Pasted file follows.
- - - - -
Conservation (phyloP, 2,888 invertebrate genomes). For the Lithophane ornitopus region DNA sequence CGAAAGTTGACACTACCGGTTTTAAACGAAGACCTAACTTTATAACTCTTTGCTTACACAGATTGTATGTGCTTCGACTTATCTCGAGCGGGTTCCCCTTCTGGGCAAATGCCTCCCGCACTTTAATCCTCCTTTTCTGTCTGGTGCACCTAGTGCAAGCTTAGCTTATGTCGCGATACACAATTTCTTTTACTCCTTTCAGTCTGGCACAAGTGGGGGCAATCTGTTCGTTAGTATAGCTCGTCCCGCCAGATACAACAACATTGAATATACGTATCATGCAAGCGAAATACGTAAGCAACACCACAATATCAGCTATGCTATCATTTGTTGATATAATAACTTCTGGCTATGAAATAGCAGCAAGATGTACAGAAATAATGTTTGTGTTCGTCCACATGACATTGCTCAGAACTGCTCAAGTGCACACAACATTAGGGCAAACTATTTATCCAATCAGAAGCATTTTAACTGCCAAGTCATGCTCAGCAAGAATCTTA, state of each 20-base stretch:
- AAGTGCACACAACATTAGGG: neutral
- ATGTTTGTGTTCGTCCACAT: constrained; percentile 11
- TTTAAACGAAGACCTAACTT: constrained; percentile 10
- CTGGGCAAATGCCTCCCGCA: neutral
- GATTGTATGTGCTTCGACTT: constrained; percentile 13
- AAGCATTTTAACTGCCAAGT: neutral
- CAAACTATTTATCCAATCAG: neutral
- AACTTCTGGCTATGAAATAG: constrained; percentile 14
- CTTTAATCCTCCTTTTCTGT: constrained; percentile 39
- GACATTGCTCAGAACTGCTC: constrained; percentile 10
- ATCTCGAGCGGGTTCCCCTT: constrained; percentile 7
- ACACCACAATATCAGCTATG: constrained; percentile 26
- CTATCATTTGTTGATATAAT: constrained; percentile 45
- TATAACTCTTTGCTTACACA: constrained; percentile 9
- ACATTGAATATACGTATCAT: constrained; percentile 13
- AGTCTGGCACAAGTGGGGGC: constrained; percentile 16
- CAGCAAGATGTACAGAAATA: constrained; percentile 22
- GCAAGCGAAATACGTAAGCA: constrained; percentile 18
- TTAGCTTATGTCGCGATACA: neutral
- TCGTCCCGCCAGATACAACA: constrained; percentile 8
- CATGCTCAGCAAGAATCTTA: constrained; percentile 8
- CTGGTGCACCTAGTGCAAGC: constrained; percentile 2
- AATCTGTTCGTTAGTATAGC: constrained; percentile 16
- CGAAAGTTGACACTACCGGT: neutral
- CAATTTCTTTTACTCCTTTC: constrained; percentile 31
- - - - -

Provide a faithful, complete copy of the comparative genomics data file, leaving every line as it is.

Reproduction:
Conservation (phyloP, 2,888 invertebrate genomes). For the Lithophane ornitopus region DNA sequence CGAAAGTTGACACTACCGGTTTTAAACGAAGACCTAACTTTATAACTCTTTGCTTACACAGATTGTATGTGCTTCGACTTATCTCGAGCGGGTTCCCCTTCTGGGCAAATGCCTCCCGCACTTTAATCCTCCTTTTCTGTCTGGTGCACCTAGTGCAAGCTTAGCTTATGTCGCGATACACAATTTCTTTTACTCCTTTCAGTCTGGCACAAGTGGGGGCAATCTGTTCGTTAGTATAGCTCGTCCCGCCAGATACAACAACATTGAATATACGTATCATGCAAGCGAAATACGTAAGCAACACCACAATATCAGCTATGCTATCATTTGTTGATATAATAACTTCTGGCTATGAAATAGCAGCAAGATGTACAGAAATAATGTTTGTGTTCGTCCACATGACATTGCTCAGAACTGCTCAAGTGCACACAACATTAGGGCAAACTATTTATCCAATCAGAAGCATTTTAACTGCCAAGTCATGCTCAGCAAGAATCTTA, state of each 20-base stretch:
- AAGTGCACACAACATTAGGG: neutral
- ATGTTTGTGTTCGTCCACAT: constrained; percentile 11
- TTTAAACGAAGACCTAACTT: constrained; percentile 10
- CTGGGCAAATGCCTCCCGCA: neutral
- GATTGTATGTGCTTCGACTT: constrained; percentile 13
- AAGCATTTTAACTGCCAAGT: neutral
- CAAACTATTTATCCAATCAG: neutral
- AACTTCTGGCTATGAAATAG: constrained; percentile 14
- CTTTAATCCTCCTTTTCTGT: constrained; percentile 39
- GACATTGCTCAGAACTGCTC: constrained; percentile 10
- ATCTCGAGCGGGTTCCCCTT: constrained; percentile 7
- ACACCACAATATCAGCTATG: constrained; percentile 26
- CTATCATTTGTTGATATAAT: constrained; percentile 45
- TATAACTCTTTGCTTACACA: constrained; percentile 9
- ACATTGAATATACGTATCAT: constrained; percentile 13
- AGTCTGGCACAAGTGGGGGC: constrained; percentile 16
- CAGCAAGATGTACAGAAATA: constrained; percentile 22
- GCAAGCGAAATACGTAAGCA: constrained; percentile 18
- TTAGCTTATGTCGCGATACA: neutral
- TCGTCCCGCCAGATACAACA: constrained; percentile 8
- CATGCTCAGCAAGAATCTTA: constrained; percentile 8
- CTGGTGCACCTAGTGCAAGC: constrained; percentile 2
- AATCTGTTCGTTAGTATAGC: constrained; percentile 16
- CGAAAGTTGACACTACCGGT: neutral
- CAATTTCTTTTACTCCTTTC: constrained; percentile 31